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   Brian Wesbury
Chief Economist
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   Bob Stein
Deputy Chief Economist
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  Still Bearish
Posted Under: Employment • GDP • Government • Inflation • Markets • Monday Morning Outlook • Fed Reserve • Interest Rates • Spending • Bonds • Stocks • COVID-19

If you were bullish for 2023…congratulations!  The S&P 500 rose 7.0% in the first quarter and, although we still have more data to analyze before we finalize our prediction, it looks like real GDP grew at about a 2.0% annual rate in Q1.  No drop in stocks, no recession.  At least not yet.

While we wish we hadn’t been bearish when this year began, our forecast for a drop in stocks and a recession hasn’t changed.  Using corporate profits for the fourth quarter and the current 3.5% yield on the 10-year Treasury Note, our Capitalized Profits Model suggests a fair value for the S&P 500 of 3,891, which is lower than where stocks are today.

The economy is still absorbing and responding to the 40% surge in the M2 measure of the money supply during COVID.  Think of that enormous surge in the money supply as installing a furnace built for a 10,000 square foot mansion into a home that’s only 2,000 square feet, and then running it full blast.

Even when you have finally turned the furnace off – like the Federal Reserve did with the money supply in the past year, with the largest drop since the Great Depression – that 2,000 square foot home doesn’t immediately get cold.  It takes time for the home to gradually cool off and eventually get cold.  Given the drop in the money supply, we are headed for a much colder economy; we’re just not there yet.

And when the US economy cools off, we expect profits, which were artificially boosted by easy money and government handouts, to fall.  This means our model will eventually move stocks’ fair value lower, too.  The only thing that could change that forecast is if interest rates fall at the same time profits do.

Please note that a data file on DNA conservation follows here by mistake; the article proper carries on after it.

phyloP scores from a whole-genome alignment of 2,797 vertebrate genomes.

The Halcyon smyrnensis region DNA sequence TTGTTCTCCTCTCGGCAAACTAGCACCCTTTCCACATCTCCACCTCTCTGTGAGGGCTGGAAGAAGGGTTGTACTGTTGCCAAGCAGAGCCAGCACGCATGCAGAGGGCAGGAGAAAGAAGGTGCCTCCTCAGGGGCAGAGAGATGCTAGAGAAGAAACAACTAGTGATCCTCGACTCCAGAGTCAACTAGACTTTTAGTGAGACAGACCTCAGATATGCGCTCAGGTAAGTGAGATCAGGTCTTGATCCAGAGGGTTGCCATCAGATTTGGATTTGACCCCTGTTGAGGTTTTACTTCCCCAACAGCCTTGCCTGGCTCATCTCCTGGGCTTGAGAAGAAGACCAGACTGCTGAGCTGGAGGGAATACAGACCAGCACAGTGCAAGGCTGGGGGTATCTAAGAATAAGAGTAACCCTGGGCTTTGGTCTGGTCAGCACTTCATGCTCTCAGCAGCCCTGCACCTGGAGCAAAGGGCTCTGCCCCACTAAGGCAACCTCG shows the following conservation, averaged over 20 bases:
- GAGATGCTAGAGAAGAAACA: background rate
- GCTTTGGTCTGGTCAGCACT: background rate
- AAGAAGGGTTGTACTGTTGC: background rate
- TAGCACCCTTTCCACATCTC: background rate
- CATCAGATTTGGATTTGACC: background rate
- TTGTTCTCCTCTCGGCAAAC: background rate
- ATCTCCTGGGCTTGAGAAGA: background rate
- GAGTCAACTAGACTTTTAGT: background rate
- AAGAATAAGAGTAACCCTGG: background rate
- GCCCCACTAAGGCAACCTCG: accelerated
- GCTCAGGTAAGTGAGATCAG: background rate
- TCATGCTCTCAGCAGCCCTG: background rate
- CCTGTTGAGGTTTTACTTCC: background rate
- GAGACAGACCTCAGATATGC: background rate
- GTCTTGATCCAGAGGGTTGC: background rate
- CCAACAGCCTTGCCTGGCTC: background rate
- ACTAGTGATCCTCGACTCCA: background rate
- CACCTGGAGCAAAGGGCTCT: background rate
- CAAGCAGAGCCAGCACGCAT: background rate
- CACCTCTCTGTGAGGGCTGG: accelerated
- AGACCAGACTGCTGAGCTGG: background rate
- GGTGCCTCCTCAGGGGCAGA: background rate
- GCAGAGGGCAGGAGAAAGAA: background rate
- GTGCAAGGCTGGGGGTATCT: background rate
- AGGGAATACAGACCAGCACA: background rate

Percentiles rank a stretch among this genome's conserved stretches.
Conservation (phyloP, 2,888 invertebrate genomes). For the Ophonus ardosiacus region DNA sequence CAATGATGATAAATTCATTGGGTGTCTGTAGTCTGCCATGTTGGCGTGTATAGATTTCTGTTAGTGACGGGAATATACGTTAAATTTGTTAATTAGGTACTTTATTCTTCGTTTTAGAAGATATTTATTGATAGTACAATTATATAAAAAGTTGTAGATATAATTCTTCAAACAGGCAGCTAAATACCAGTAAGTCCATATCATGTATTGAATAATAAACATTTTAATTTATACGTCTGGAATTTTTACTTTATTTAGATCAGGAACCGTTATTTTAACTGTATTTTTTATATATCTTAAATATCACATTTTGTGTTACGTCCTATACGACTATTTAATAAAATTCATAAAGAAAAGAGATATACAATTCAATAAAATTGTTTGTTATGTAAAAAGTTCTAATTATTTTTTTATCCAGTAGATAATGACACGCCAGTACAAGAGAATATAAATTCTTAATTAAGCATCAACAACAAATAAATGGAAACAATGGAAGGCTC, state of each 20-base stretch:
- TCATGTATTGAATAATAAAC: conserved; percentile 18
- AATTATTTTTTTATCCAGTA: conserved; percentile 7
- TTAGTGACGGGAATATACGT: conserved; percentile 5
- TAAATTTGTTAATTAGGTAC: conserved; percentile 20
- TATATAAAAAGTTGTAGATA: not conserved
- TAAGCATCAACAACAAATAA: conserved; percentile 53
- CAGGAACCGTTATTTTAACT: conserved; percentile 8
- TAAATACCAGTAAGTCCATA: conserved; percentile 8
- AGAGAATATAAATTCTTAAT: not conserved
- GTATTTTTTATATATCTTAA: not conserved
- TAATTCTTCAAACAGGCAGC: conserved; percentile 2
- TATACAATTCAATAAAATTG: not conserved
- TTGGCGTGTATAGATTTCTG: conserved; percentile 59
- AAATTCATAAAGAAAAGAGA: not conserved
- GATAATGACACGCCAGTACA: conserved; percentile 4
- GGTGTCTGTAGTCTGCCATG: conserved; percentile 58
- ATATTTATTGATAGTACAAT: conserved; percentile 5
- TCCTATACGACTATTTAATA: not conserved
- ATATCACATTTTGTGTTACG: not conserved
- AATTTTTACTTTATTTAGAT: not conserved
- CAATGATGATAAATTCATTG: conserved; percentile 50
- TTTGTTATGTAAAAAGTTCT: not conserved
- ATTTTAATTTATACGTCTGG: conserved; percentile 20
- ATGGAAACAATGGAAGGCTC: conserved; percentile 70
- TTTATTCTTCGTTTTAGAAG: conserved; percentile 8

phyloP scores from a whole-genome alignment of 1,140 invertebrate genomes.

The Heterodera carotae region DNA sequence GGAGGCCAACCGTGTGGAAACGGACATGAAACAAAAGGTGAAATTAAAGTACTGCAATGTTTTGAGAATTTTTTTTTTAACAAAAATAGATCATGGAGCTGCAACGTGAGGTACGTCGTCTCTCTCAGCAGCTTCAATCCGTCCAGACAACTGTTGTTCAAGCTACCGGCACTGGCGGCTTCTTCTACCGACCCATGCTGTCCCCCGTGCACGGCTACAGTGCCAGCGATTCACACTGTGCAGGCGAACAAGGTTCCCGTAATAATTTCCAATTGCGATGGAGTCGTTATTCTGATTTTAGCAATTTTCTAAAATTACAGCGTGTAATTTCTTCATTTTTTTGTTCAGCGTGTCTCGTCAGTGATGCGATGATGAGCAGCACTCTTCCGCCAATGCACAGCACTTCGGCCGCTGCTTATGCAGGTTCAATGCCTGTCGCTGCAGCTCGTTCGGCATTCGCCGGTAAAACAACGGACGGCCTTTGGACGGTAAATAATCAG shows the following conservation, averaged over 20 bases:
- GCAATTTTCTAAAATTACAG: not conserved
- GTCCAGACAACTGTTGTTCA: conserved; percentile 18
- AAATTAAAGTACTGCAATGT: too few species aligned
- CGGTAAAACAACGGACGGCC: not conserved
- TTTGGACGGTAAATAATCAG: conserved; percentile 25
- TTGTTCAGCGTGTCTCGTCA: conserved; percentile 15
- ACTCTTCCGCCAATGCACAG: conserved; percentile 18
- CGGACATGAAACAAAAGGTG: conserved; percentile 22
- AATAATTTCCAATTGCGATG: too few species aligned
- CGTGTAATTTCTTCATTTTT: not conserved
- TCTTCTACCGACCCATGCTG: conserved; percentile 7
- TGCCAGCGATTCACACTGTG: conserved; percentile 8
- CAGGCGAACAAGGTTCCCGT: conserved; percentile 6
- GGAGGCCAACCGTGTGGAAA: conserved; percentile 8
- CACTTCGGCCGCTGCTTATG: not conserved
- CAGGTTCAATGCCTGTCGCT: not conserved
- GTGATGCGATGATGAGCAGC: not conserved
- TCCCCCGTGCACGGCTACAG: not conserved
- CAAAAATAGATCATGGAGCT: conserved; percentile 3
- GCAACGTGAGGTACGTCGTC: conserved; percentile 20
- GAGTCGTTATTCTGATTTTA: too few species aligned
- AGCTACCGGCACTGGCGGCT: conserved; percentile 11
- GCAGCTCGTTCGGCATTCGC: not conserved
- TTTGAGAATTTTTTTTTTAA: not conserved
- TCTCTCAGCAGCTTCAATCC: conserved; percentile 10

At present, the stock market seems priced for both multiple expansion (the price-to-earnings ratio moving up) as well as higher profits.  This is unlikely.  The Fed and federal banking regulators have ring-fenced the banking system to prevent losses for depositors.  In turn, because the Fed feels like rate hikes won’t break things, future rate hikes will likely exceed current expectations and long-term interest rates will move higher, too.

No one knows for sure.  COVID policies were unprecedented.  Of prime importance to us is the historical increase in the money supply, which is the best explanation for 40-year highs in inflation.  Equally important is the sudden decline in the M2 measure of money.  If we are correct, this will hit the economy soon…and just like so many times in history, the drop in activity will take many businesses and investors by surprise.  That means more layoffs, lower profits, and lower stock prices.

COVID-related shutdowns were a catastrophe for the US economy, more man-made than anything else.  The policy measures taken to ease the pain of the shutdowns were unprecedented, too.  Now those policies are wearing off and we expect a period of economic and financial pain.  Given the unprecedented nature of the problems, it’s the timing of the pain that’s tough to forecast, not predicting that the pain will eventually come.  Clearly the market is having a hard time digesting or believing that in 2023.

Brian S. Wesbury – Chief Economist

Robert Stein, CFA – Deputy Chief Economist

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Posted on Monday, April 3, 2023 @ 10:23 AM • Post Link Print this post Printer Friendly

These posts were prepared by First Trust Advisors L.P., and reflect the current opinion of the authors. They are based upon sources and data believed to be accurate and reliable. Opinions and forward looking statements expressed are subject to change without notice. This information does not constitute a solicitation or an offer to buy or sell any security.
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